This week the Jewish nation is told that they are held to a higher standard. The Torah commands us to heed its words and follow the Chukim (decrees), “for (those laws) are your wisdom and discernment in the eyes of the nations, who shall hear all these decrees and declare, ‘surely a wise and discerning people is this great nation.'”
The Jewish People were the founders of moral civilization. The famed apostate Benjamin Disraeli once retorted to an anti-Semitic invective by parliamentarian Daniel O’Connell, “when the ancestors of the right honorable gentlemen were brutal savages on an unknown island mine were priests in Solomon’s Temple.”
This is easily understood in the context of Mishpatim, or laws that have seemingly clear reasons. The Torah’s judicial system and codification of tort law are the blueprint for common law the world over. Yet the Torah does not emphasize observance of Mishpatim as such. It tells us that in order to be an example of wisdom and clarity unto the nations, we must observe the Chukim, laws that are difficult to comprehend even for those born as Jews.
The question is obvious: wouldn’t the open observance of the esoteric laws of Judaism bring question if not contempt to the eyes of the nations? Why are Chukim specifically rendered as the acts that will have the world look at us and say, “surely a wise and discerning people is this great nation.”
In 1993, six years after the death of my revered grandfather, a biography, “Reb Yaakov, the Life and Times of Rabbi Yaakov Kamenetzky,” was printed by Mesorah Publications. Based on years of my uncle, Rabbi Nosson Kamenetzky’s research and the fine writing of Yonason Rosenbloom, it was an instant success. The book shed unseen light on a Torah giant, perhaps never known by the masses. In addition to the splendid biographical research, the book is filled with hundreds of encounters with myriad personalities who were touched by the brilliant sage. From young children to Prime ministers and United States Senators, Reb Yaakov was able to relate to each of them on their level.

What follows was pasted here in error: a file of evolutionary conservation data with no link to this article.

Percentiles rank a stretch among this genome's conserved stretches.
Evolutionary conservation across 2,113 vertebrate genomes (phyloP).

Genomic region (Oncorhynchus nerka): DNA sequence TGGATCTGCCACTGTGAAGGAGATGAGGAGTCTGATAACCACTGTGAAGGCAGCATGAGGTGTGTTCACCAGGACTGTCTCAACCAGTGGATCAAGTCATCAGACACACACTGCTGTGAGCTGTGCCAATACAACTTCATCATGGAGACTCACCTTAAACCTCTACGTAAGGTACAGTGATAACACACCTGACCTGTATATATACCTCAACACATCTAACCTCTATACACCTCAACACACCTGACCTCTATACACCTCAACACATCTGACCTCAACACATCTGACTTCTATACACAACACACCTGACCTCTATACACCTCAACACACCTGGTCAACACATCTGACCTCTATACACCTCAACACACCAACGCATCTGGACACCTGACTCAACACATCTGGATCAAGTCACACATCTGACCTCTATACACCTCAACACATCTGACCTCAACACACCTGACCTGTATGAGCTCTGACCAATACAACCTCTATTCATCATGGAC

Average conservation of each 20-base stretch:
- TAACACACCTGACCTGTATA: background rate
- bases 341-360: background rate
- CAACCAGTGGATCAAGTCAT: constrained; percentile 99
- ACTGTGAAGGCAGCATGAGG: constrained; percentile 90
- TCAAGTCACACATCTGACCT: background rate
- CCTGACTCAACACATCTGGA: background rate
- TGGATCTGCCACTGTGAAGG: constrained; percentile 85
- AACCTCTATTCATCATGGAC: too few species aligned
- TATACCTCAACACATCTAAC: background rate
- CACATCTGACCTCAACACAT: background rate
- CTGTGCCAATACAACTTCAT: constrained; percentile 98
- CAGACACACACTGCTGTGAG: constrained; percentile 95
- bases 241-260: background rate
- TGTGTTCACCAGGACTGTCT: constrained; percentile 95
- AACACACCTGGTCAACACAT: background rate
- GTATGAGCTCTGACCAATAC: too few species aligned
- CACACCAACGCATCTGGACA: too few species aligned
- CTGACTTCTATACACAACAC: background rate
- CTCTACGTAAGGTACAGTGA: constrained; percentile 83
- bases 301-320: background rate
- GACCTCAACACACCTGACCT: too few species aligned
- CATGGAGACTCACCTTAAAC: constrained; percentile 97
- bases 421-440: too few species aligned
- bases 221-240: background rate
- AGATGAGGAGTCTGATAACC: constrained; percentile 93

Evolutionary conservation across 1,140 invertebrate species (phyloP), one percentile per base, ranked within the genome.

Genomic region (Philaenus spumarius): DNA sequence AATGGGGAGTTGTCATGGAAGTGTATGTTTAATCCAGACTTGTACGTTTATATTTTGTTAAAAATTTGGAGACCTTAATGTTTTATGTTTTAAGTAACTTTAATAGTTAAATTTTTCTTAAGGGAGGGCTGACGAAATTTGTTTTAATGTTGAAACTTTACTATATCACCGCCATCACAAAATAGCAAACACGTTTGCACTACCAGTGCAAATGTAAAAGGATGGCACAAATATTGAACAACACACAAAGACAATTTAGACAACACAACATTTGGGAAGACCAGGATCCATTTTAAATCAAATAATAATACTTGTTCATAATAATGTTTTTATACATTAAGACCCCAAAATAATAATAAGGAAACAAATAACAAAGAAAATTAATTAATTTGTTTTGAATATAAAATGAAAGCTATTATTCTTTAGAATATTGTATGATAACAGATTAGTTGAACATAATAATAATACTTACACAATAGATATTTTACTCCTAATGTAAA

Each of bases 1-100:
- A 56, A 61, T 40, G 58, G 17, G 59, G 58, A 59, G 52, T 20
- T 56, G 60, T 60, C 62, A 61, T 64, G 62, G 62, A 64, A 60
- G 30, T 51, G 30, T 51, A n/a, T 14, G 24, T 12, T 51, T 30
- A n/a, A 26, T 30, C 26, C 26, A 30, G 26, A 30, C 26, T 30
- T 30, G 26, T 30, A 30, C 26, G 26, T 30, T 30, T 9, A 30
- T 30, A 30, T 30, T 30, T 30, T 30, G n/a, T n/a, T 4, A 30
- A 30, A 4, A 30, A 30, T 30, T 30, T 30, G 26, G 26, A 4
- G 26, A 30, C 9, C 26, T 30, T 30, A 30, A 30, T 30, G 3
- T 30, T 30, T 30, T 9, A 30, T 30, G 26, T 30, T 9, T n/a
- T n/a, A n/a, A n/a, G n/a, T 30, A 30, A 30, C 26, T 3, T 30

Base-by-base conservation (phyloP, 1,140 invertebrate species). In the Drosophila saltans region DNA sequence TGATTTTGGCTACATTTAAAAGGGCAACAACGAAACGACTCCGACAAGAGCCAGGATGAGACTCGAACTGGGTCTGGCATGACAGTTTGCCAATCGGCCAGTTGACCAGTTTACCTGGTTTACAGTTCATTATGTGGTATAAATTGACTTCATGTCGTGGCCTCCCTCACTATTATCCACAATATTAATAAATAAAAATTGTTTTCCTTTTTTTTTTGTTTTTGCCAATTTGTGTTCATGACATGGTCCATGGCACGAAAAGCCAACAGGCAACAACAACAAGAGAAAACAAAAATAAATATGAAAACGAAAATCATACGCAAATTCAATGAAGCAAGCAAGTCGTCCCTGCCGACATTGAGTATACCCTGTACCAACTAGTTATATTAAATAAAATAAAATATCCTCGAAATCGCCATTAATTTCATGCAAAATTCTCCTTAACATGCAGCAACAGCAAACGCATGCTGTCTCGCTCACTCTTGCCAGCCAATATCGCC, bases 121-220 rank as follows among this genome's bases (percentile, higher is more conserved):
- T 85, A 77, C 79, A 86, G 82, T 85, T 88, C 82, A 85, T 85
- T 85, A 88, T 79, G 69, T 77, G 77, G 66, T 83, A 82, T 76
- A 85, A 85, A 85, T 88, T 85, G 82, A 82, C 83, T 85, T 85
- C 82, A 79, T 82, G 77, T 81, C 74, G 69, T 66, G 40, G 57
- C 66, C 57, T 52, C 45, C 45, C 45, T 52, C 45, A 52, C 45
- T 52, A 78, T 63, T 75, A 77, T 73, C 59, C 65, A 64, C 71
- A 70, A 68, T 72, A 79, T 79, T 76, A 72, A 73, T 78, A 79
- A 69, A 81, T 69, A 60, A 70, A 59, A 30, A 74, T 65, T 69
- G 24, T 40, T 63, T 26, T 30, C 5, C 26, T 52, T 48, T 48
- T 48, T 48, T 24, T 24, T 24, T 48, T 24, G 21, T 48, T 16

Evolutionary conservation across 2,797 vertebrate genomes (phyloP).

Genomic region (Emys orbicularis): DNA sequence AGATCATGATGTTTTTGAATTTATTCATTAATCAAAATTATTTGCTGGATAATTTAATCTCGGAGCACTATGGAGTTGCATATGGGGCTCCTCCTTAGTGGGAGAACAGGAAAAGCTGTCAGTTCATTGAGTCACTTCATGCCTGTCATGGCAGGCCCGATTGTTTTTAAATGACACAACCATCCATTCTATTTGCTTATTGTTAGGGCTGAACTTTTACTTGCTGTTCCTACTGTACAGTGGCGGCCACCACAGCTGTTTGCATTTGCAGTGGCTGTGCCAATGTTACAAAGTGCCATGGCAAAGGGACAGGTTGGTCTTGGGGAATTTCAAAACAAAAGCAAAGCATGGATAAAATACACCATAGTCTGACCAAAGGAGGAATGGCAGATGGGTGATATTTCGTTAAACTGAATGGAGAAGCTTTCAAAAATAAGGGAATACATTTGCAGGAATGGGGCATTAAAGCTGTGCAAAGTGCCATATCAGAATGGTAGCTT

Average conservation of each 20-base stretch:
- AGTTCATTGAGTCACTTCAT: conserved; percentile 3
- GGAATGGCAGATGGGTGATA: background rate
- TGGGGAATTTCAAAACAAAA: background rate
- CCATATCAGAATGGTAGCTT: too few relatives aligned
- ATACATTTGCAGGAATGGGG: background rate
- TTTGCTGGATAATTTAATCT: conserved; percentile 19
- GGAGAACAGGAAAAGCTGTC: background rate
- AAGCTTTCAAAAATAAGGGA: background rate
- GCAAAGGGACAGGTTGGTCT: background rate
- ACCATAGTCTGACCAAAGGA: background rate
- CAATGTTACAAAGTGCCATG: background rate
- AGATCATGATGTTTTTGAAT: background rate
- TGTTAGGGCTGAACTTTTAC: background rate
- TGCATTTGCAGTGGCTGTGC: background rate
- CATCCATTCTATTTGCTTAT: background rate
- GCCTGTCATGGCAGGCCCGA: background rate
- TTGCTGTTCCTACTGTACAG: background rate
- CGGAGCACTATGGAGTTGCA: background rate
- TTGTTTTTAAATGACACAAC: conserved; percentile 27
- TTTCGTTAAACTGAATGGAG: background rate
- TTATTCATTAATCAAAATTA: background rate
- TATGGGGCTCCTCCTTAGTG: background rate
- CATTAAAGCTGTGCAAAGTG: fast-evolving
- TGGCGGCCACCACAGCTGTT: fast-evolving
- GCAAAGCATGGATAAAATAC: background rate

The book also relates how Senator Daniel Patrick Moynihan revealed to an Orthodox publication how surprised he had been when Reb Yaakov made a prescient prediction that the Soviet Union would cease to exist.
Our Yeshiva had purchased 10,000 volumes of the book as a fundraising -educational mailer. I did not realize that the Senator’s name happened to be on our mailing list until I received a beautiful letter on United States Senate stationery. After thanking me for sending the “wonderful book,” the writer said, “If I may quibble with one small point in an otherwise brilliant volume, the author reports that I was surprised by Rabbi Kamenetzky’s prediction of the fall of the Soviet Union.
“Truth be told, I was never surprised by Rabbi Kamenetzky’s insights. They only reaffirmed to me the age-old biblical promise that Torah knowledge is your wisdom and understanding before the nations of the world.”
It was signed Daniel Patrick Moynihan.
We tend to flaunt Judaism with the reasonable laws: honoring parents, charity, and all of the basic tenets of moral life. To the outside world, however, we tend not to display the more difficult issues: Kashruth, Shatnez and the like. We are afraid that they are too bold and incomprehensible; surely they cannot designate us as a light unto the nations.
This week, the Torah tells us that there is nothing farther from the truth. It specifically exhorts us that through our Chukim we will be considered as a “light unto the nations.” After we have set standards of morality and honesty we earn esteem in the eyes of the world. Then no Torah law or vision will be viewed archaic or inconceivable. We can predict the collapse of the second-most powerful nation on earth in its prime. Foreign relation experts may react with shock and surprise, but deep down they will wait for the prediction to materialize.
The Torah chides us this week that there is nothing in its writings that will embarrass us. Any command, even the most complex and difficult to comprehend, when performed with faith, honesty, and commitment, will cast us as a light unto the nations.
Copyright © 1996 by Rabbi M. Kamenetzky and Project Genesis, Inc.
The author is the Dean of the Yeshiva of South Shore.
Drasha is the e-mail edition of FaxHomily, a weekly torah facsimile on the weekly portion
which is sponsored by The Henry and Myrtle Hirsch Foundation
Books by Rabbi Mordechai Kamenetzky: